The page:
In Malaysia, CPI for first 5 months marked increase by 1.2 % as compared to last year
In India, the interesting aspect about the existing indirect tax structure is that it has a fairly limited impact on retail inflation as measured by Consumer Price Index. This is because items that have a significant weight in the CPI basket are exempt from some taxes.
For instance, 75% of CPI is exempt from excise duty and 47% of CPI is exempt from sales tax.
A standard goods and services tax (GST) rate of 18-20% will not lead to significant inflation but a higher rate can fuel inflationary pressure. ating agency does not expect consumer price inflation (CPI) “to go beyond 5.2-5.3% vis-a-vis the 5% expectation”
Nomura has predicted that In the short term it may well end up negatively impacting growth and push core inflation up by 10-40 basis points (bps)
Currently we have a host of Central Taxes as well as State taxes and levies:
In the example given above the cost of the raw material is Rs 100. The manufacturer and the retailer add Rs 20 value each. The tax rate is assumed to be 10 percent for all taxes.
Under the current tax regime, both excise and sales are a value added tax system. However, there is no set-off for the taxes paid. So with raw material of Rs 100, the final price the consumer pays is Rs 167.2 with tax component of Rs 27.2.
Under GST, there is input tax credit. This means each person pays tax only on the value added by her. So the overall tax for the consumer comes down. The final price the consumer pays is Rs 154 with tax component of Rs 14
So the cascading effect or double taxation – the consumer pays tax on tax already paid by the manufacturer, will be normalised
At present, the market share for the organised sector is about 65-70%. Effective tax correction practices under the GST regime will ensure that the price difference amongst the unorganised sector and the organised sector is narrowed as the parallel economy will stand to lose its competitive advantage due to tax compliance.
Consider an employee just after 1st April 2017 send his car for routine service at his regular workshop which he is entitled for car maintenance claim not exceeding Rs 1000 per service and stated within his employment contract. Unfortunately, the service operator charges him Rs 1300 inclusive of labour charge.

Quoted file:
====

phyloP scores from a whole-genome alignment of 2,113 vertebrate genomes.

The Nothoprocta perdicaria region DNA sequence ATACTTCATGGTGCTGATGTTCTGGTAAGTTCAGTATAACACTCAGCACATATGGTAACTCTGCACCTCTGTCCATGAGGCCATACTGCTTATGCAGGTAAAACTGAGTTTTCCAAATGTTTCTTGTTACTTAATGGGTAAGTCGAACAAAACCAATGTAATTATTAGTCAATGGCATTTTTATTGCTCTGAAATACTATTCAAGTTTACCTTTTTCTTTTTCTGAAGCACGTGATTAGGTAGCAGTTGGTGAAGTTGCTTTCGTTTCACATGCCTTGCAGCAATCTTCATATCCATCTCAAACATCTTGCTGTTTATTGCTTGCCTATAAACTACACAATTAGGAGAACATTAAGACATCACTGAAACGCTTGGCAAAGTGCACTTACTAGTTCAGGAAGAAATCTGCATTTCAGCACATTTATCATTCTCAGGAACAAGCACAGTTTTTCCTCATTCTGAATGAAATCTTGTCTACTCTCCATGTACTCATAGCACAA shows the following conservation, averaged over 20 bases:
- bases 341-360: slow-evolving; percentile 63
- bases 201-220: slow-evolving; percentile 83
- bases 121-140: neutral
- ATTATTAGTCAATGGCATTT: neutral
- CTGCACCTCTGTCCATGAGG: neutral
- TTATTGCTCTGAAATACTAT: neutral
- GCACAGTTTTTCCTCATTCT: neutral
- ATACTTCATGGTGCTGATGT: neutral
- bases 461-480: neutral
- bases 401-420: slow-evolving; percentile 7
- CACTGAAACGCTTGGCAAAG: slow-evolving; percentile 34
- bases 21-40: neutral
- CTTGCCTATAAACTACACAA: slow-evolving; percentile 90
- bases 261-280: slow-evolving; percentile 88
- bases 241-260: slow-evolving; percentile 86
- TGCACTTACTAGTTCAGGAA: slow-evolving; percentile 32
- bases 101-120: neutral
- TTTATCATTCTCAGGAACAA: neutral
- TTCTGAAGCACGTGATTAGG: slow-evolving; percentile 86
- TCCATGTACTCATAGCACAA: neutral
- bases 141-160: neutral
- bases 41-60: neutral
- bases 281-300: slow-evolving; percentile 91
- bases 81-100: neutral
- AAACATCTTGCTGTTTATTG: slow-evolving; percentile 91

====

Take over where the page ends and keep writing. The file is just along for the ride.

When he questions the workshop owner as to why the cost had suddenly increased, he mentions that his suppliers are charging him GST for supply of car parts and tools, so he has no choice but to increase his service fee. If your employee requests for Tax Invoice from the service provider, he claims that he did not register because their revenue did not exceed the threshold and more over it is small workshop operating with only the owner who is also the chief mechanic and his son who assist him. He had no choice but to submit the normal bill to Finance via HR/Admin department. Unfortunately, he was told that the maximum reimbursement is only Rs 1000 whereby the balance of Rs 300 shall be absorbed by him.
Would your employees press for revisions of limits? Would it not be better if you do it proactively?
Flying to become expensive, as service tax will be replaced by GST. Service tax on fares currently range between 6% and 9% (depending on the class of travel). With GST, the rate will surpass 15%, if not 18%, effectively doubling the tax rate.
Thus the need to probably find 4G as an effective alternate to travelling J
The alarming fact is that Almost 98% of Indian companies are not ready with software infrastructure, accounting systems and human resources training for the roll-out of Goods and Service Tax (GST) that the government is targeting to roll out from April 1 next year.
As J.P Kotter in his change management model said “Change must be planned with a process of step-by-step guide.” The HR function must begin to work in earnest to prepare itself for life after GST.